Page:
Then the guitarist began strumming the chords of another song. They do sing songs like this, Man said. It was Yesterday by the Beatles. As the three of us joined in singing, my eyes grew moist. What was it like to live in a time when one’s fate was not war, when one was not led by the craven and the corrupt, when one’s country was not a basket case kept alive only through the intravenous drip of American aid? I knew none of these young soldiers around me except for my blood brothers and yet I confess that I felt for them all, lost in their sense that within days they would be dead, or wounded, or imprisoned, or humiliated, or abandoned, or forgotten. They were my enemies, and yet they were also brothers-in-arms. Their beloved city was about to fall, but mine was soon to be liberated. It was the end of their world, but only a shifting of worlds for me. So it was that for two minutes we sang with all our hearts, feeling only for the past and turning our gaze from the future, swimmers doing the backstroke toward a waterfall.
I posted on Vietnam back in October 2014, on the long poem The Tale of Kieu, but since then I decided to limit myself to novels, so I had to re-read Vietnam. No hardship, for I discovered this wonderful book which deservedly won the Pulitzer Prize for Fiction.
It begins with the chaotic US evacuation as Saigon fell to the communist North Vietnamese in 1975, the end of the Vietnam War as it is known in the West. The protagonist, a captain, flees to the US with his general, who little suspects that the captain is spying for the communists. He becomes enmeshed in and apparently enjoys the American way of life. The captain is split in many ways – half French half Vietnamese, a communist who lived under capitalism in South Vietnam and the US, a Vietnamese and an American. In fact he is a symbol of the split personality of Vietnam itself – North/South, Communist/Capitalist, not to mention of the US, whose double standards of the time are also on full display. There are some unforgettable scenes – the desperate last snafu days as the US fled South Vietnam, the murder, the interrogation, and the Hollywood war movie for which the captain is a reluctant and ignored consultant, and which ends up like a mini war in itself.
Nguyen’s writing is spectacular, dripping with all the irony the situation begs for (his handler is literally a ‘faceless man’, and I’m sure that a ‘sleeper’ agent would find it difficult to sleep!) It was maybe the hardest book so far to choose just one quote to showcase, I wanted to share so many! I can’t recommend it too highly.
NGUYEN, Viet Thanh (1971 – ), The Sympathizer, London, Corsair, 2016, ISBN 978-1-4721-51360 (first published 2015)
I wake up… I am woken by the contact of that cold object with my member. I didn’t know that sometimes it is possible to urinate involuntarily. I keep my eyes closed. The closest voices go unheard. If I open my eyes, will I be able to hear them?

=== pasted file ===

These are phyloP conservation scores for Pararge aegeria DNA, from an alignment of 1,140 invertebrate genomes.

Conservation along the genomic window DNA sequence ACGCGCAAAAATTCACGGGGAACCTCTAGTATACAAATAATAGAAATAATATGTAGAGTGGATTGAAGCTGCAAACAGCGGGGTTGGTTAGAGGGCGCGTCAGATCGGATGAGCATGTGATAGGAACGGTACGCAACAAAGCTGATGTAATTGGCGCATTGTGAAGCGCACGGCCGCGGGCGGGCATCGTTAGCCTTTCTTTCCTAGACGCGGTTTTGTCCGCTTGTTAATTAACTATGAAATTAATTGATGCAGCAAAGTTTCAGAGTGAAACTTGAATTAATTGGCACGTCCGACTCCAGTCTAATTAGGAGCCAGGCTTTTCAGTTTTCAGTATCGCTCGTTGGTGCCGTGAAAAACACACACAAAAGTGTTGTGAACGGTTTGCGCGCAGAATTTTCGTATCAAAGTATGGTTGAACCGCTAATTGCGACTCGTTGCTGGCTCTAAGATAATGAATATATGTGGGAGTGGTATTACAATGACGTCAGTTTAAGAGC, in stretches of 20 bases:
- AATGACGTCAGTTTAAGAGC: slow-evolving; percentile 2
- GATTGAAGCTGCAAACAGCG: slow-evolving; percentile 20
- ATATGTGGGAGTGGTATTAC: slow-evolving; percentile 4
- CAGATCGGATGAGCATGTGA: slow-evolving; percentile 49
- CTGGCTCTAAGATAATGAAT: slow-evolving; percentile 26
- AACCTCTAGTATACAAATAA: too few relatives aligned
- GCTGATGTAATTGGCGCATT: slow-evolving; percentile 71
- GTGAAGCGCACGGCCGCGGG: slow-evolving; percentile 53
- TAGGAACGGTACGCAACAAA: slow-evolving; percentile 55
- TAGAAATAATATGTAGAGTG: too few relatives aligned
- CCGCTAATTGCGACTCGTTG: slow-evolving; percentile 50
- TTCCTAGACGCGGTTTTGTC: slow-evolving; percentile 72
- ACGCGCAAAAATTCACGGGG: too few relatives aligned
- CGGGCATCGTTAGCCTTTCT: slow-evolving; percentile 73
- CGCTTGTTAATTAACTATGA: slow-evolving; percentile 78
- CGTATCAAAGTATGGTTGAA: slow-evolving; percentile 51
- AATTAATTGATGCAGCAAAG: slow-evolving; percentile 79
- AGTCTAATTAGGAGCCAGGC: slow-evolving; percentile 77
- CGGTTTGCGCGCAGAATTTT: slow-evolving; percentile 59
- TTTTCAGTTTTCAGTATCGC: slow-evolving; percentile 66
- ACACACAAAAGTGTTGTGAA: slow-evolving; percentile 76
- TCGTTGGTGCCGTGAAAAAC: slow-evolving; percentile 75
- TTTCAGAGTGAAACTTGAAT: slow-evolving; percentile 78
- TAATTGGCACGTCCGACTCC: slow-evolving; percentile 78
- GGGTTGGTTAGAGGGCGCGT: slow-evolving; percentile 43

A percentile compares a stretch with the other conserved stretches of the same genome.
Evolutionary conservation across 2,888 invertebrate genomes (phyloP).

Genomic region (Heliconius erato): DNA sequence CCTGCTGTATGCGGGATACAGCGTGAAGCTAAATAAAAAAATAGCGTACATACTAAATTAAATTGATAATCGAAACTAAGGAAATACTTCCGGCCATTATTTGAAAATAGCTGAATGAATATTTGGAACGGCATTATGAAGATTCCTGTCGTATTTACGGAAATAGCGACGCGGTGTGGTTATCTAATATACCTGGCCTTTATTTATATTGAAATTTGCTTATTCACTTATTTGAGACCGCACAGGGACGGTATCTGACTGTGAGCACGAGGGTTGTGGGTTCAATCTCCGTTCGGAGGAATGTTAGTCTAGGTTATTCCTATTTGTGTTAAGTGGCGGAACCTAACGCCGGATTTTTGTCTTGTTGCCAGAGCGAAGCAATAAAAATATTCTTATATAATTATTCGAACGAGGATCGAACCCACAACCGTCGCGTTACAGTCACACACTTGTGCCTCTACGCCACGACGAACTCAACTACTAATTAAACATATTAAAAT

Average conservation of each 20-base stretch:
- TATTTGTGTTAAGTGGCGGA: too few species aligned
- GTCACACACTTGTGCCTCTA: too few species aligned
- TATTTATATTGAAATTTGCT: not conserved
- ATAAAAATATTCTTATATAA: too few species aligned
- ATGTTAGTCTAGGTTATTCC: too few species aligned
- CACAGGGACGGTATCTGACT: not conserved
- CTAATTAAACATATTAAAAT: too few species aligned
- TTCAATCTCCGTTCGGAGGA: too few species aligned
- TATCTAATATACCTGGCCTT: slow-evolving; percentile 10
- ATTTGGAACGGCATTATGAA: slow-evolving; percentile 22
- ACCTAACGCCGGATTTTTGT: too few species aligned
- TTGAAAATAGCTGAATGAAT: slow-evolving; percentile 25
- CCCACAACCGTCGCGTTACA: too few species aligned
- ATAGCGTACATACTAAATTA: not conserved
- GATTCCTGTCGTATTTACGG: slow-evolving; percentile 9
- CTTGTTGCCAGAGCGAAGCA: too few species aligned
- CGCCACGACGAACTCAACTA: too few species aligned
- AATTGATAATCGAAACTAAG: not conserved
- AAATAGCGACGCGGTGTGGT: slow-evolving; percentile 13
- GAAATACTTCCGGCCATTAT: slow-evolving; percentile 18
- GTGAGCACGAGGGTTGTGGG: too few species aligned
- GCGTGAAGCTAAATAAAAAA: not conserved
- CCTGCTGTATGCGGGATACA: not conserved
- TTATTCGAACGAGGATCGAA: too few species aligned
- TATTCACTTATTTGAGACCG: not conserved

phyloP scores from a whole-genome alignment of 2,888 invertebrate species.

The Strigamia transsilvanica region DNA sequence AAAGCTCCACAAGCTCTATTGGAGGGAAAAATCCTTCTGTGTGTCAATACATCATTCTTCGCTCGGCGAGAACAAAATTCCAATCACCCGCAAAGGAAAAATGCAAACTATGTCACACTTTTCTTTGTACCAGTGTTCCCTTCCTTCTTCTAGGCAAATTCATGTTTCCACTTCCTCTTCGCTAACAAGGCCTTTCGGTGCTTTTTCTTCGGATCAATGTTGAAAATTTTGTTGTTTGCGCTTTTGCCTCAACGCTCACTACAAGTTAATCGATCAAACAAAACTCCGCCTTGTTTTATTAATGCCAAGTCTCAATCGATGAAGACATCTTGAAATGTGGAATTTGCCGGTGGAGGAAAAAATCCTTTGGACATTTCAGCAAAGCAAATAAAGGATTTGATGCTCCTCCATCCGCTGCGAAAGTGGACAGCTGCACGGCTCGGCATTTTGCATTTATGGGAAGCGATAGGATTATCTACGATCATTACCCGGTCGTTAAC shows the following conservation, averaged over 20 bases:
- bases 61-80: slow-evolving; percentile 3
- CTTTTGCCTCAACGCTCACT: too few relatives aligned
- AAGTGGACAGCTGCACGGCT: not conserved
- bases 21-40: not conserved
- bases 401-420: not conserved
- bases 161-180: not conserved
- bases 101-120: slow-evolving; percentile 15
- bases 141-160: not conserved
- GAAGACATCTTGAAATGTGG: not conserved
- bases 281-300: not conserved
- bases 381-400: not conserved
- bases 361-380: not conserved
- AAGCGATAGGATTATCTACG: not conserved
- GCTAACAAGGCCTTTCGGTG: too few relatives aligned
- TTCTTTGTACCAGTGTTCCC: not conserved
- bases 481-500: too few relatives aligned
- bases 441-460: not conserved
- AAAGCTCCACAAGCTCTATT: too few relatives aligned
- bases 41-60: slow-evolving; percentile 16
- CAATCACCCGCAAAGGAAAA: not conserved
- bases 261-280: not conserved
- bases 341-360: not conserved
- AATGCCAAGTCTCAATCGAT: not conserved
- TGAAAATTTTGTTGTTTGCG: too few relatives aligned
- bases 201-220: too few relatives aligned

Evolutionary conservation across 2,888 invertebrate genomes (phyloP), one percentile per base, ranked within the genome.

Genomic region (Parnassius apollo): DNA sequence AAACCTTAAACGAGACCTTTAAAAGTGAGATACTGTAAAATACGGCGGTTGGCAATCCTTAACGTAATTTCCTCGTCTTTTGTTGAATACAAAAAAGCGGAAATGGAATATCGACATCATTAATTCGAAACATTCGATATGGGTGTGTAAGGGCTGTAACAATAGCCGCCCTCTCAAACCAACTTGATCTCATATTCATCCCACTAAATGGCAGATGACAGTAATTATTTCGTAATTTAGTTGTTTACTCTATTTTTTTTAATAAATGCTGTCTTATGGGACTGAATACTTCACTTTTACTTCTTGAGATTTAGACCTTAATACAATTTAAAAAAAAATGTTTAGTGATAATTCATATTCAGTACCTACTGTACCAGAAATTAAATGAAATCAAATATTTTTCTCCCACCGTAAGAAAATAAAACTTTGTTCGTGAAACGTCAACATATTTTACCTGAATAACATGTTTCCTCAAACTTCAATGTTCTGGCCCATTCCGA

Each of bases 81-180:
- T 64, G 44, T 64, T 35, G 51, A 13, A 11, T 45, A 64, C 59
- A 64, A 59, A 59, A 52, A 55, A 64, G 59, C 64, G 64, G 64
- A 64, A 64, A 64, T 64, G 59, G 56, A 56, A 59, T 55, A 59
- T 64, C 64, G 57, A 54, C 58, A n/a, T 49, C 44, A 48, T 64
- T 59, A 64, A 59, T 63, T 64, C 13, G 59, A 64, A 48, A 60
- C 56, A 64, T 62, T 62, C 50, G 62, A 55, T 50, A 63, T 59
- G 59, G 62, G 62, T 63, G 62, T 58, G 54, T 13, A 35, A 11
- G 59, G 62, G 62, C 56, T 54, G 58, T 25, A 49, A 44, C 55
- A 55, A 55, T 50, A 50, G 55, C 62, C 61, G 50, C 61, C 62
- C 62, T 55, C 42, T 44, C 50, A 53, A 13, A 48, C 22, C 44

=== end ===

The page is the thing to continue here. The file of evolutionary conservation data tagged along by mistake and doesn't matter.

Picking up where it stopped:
A fairly depressing chronicle of a rather distasteful Mexican big man on his death bed, recalling (in flashbacks) episodes of his life which gradually reveal how he came to be as his is. He started as an idealistic young man during the Mexican Revolution but becomes a hateful, corrupt, moralless and rich hypocrite and traitor (on several levels). Not a sympathetic hero! It also gives rather profound insight into how Mexico became what it is today. Cruz’s deterioration from a hopeful beginning could be seen as a critique of Mexico itself. The novel is, unusually, written in three voices (first, second and third person playing tag with each other) with increasing distance from the dying man. The Spanish was fairly difficult for me to read, especially the stream-of-consciousness style of Cruz’s first person narratives. It is a brilliantly constructed work, but I didn’t fall in love with it as with his novella Aura.
For an easier Mexican read – try Like Water for Chocolate (by Laura ESQUIVEL), a magical realist novel with the bonus of lots of recipes – a lovely book.
FUENTES, Carlos (1928-2012), La Muerte de Artemio Cruz, México, Alfaguara Bolsillo, 2000, ISBN 968-19-0695-0
“If you had been on that jury, son, and eleven other boys like you, Tom would be a free man,’ said Atticus. ‘So far nothing in your life has interfered with your reasoning process. Those are twelve reasonable men in everyday life, Tom’s jury, but you saw something come between them and reason. You saw the same thing that night in front of the jail. When that crew went away, they didn’t go as reasonable men, they went because we were there. There’s something in our world that makes men lose their heads – they couldn’t be fair if they tried. In our courts, when it’s a white man’s word against a black man’s, the white man always wins. They’re ugly, but those are the facts of life.’
‘Doesn’t make it right,’ said Jem stolidly. He beat his fist softly on his knee. ‘You can’t just convict a man on evidence like that – you can’t.’
‘YOU couldn’t, but THEY could and did.’
A heartbreakingly beautiful book about justice (and the lack thereof) – like everyone else the US falls short of its ideals, but surely that’s better than not having those ideals in the first place. It’s a reminder that without some brave people to stick up for what’s right, the world would be even more screwed up than it is now. It is a desperate call for us as ordinary people to be heroes and to stand up for what is right, even if necessary against the prevailing order in our society and our own narrowly selfish interests, so that a better world will prevail. The judgement comes as a total shock, almost physical, and it will leave you moist-eyed!
Lee, Harper (1916-2016): To Kill a Mockingbird, London: Vintage, 2004, ISBN 9780099466734